Education: B.A., B.S. Santa Clara University; M.A., Ph.D. University of Southern California
Professor Nick Buccola joined the Linfield faculty in 2007. His teaching and research interests are in Political Theory and Public Law. His first book, "The Political Thought of Frederick Douglass," was published by New York University Press and was a finalist for the Oregon Book Award. His second book, “The Essential Douglass,” was published by Hackett Publishing Company in March 2016. His third book, “Abraham Lincoln and Liberal Democracy,” was published in the distinguished American Political Thought series of the University Press of Kansas in March 2016. His scholarly essays have been published in a wide range of journals including The Review of Politics and The Journal of American Political Thought. His reviews and op-eds have been featured in a wide variety of publications including Salon, the Claremont Review of Books, and Dissent. He is at work on a new book on James Baldwin and William F. Buckley Jr. Professor Buccola is a recipient of the Allen and Pat Kelley Faculty Scholar Award, a two-time recipient of the Samuel Graf Faculty Achievement Award, and a National Endowment of the Humanities Enduring Questions grant.
Education: B.A. University of California-Davis; M.A. Johns Hopkins School of Advanced International Studies; Ph.D. University of Wisconsin-Madison
Patrick Cottrell is Associate Professor of Political Science at Linfield College in McMinnville, OR. Patrick received his Ph.D. in Political Science from the University of Wisconsin-Madison in 2007. His research and teaching interests include international organizations, experimental forms of governance, American foreign policy, international security, political change, and the politics of international sport. He has published articles in a range of peer-reviewed journals, including International Organization, the European Journal of International Relations, Foreign Policy Analysis, and Review of International Studies. His first book, "The Evolution and Legitimacy of International Security Institutions" was published by Campbridge University Press, and he is currently working on another book on the enduring legacies of the League of Nations under contract with Routledge.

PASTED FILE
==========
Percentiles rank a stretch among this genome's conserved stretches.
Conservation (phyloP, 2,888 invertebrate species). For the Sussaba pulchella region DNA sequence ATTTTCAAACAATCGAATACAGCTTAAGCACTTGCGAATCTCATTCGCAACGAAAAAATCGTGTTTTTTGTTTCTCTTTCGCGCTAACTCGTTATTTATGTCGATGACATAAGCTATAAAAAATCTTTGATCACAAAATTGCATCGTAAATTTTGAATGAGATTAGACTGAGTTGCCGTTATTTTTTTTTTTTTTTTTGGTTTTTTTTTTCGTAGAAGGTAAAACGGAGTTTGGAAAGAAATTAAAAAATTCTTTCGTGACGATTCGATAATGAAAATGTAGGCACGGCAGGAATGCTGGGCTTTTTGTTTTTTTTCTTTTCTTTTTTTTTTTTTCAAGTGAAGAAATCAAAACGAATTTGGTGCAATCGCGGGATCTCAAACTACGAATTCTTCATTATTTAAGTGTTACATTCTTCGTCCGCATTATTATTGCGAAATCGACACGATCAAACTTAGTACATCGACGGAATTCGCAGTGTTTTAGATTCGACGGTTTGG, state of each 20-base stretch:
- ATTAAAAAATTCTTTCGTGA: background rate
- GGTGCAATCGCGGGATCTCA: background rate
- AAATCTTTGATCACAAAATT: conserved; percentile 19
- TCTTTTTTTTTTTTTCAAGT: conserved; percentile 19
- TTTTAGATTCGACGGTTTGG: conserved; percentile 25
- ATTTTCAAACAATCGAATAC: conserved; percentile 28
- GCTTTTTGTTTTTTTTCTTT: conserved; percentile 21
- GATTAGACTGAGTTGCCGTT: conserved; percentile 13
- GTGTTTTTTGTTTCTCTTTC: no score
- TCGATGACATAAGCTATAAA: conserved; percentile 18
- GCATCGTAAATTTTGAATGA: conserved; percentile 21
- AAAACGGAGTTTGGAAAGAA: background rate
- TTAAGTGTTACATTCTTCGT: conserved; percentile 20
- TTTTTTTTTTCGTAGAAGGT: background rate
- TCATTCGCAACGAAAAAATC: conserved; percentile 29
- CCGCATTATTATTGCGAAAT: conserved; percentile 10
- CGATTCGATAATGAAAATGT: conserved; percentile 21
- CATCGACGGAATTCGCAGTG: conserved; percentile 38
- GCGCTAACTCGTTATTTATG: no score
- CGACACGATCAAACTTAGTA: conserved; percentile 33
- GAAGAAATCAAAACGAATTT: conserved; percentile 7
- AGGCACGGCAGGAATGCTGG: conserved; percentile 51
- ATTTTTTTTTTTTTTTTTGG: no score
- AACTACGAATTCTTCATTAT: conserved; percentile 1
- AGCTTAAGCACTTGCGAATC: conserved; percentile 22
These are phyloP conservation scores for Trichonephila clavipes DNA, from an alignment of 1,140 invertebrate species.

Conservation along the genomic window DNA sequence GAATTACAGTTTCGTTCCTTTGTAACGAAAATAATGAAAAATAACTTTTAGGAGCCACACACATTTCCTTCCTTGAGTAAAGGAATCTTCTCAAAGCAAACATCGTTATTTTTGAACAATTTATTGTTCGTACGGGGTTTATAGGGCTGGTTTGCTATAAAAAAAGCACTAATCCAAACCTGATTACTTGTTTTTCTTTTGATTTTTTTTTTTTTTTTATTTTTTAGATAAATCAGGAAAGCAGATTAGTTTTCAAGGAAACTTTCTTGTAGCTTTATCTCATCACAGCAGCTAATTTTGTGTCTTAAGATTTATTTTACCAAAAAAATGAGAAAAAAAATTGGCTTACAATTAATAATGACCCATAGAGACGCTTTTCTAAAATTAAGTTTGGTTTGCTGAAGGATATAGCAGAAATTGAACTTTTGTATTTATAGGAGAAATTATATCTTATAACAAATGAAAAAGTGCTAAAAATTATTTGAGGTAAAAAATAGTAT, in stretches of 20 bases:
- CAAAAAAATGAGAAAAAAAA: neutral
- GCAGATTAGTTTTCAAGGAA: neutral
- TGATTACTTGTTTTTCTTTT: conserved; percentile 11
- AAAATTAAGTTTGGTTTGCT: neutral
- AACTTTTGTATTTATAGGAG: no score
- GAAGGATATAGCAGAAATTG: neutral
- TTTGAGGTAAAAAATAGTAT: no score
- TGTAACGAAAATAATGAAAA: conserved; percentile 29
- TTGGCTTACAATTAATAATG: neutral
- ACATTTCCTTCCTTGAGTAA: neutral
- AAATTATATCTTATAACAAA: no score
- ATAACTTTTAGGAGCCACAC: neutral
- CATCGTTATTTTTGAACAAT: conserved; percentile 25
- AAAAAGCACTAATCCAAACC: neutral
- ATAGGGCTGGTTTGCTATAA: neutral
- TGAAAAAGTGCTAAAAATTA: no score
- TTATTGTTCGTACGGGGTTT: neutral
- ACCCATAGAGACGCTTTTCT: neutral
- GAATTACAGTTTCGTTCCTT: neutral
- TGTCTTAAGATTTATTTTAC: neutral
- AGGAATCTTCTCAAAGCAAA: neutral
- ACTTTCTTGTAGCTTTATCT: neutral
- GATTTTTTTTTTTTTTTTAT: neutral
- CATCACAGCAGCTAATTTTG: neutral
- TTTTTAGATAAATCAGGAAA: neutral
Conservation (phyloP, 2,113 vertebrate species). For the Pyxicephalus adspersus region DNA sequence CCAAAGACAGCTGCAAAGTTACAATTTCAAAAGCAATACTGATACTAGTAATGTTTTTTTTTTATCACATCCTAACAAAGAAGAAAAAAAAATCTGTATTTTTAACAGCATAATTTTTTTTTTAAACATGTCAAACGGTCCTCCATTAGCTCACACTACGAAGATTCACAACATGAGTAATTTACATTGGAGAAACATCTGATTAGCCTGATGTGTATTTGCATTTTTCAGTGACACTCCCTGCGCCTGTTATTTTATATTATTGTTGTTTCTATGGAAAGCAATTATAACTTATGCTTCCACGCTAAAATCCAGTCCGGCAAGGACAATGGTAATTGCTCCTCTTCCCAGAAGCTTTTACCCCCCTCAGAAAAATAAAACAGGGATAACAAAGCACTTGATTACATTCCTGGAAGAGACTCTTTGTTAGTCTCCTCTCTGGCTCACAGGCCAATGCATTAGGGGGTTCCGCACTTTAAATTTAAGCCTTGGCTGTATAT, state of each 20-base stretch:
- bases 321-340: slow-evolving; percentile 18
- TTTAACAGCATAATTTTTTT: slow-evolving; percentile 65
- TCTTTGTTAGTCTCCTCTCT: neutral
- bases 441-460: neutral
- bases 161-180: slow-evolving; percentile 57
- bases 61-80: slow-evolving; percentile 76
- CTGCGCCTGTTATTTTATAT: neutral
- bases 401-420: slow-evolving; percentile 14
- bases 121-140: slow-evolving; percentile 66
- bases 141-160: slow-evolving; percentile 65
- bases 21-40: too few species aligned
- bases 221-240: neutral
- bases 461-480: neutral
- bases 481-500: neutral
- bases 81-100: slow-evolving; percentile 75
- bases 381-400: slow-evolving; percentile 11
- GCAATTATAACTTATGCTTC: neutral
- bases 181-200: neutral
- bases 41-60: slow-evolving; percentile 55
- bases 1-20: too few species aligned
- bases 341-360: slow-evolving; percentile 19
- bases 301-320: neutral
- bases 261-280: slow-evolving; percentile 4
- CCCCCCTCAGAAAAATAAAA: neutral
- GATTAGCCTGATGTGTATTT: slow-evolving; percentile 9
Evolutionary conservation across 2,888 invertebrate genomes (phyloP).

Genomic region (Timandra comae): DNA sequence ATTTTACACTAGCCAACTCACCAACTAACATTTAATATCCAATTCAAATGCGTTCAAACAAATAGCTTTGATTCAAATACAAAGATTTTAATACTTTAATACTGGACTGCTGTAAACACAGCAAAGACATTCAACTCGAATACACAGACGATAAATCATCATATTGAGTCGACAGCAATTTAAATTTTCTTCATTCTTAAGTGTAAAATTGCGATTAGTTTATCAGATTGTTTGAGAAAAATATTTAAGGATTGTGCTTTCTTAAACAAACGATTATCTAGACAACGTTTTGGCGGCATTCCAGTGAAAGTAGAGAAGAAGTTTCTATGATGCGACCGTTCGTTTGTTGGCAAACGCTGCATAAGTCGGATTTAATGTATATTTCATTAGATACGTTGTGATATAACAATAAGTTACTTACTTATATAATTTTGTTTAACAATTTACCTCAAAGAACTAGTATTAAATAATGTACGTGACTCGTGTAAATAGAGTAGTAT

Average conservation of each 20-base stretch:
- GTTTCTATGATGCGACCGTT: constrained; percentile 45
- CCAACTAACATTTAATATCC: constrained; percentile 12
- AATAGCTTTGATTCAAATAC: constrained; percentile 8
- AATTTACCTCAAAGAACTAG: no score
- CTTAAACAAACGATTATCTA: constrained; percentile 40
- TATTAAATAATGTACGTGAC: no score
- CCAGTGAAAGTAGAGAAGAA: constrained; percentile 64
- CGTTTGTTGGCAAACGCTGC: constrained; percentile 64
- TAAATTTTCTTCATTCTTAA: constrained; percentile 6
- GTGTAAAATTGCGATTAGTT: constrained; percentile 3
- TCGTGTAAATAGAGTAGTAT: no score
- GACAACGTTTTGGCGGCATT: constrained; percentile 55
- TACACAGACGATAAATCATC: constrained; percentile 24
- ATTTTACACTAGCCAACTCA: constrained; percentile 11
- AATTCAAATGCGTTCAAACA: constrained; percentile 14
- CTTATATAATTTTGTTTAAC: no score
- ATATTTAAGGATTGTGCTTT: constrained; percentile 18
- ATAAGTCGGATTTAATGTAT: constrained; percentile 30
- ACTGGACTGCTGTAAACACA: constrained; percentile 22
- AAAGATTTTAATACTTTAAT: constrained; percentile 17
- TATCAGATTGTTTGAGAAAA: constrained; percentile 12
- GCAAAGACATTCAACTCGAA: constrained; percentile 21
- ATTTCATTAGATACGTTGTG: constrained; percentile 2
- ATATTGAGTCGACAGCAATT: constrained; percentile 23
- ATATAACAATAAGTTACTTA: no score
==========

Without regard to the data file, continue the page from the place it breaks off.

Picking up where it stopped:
Patrick is the recipient of the Kelley Award for outstanding scholarly achievement (2009), the Henberg Award for International Scholarship (2013), and the Graf Faculty Achievement Award (2014) for outstanding contribution to the life of the college. He also received a Freeman Foundation/ASIANetwork grant in 2012 to conduct collaborative research with students on the governance of refugee affairs along the Thai-Burmese border.
Prior to pursuing his doctorate at Wisconsin, Patrick worked at the U.S. Department of State in the Bureaus of Political-Military Affairs and Nonproliferation. During his government service, he also completed detail assignments as a Presidential Management Fellow on the State Department's Policy Planning Staff, the Senate Foreign Relations Committee, and in the U.S. Consulate in Hong Kong.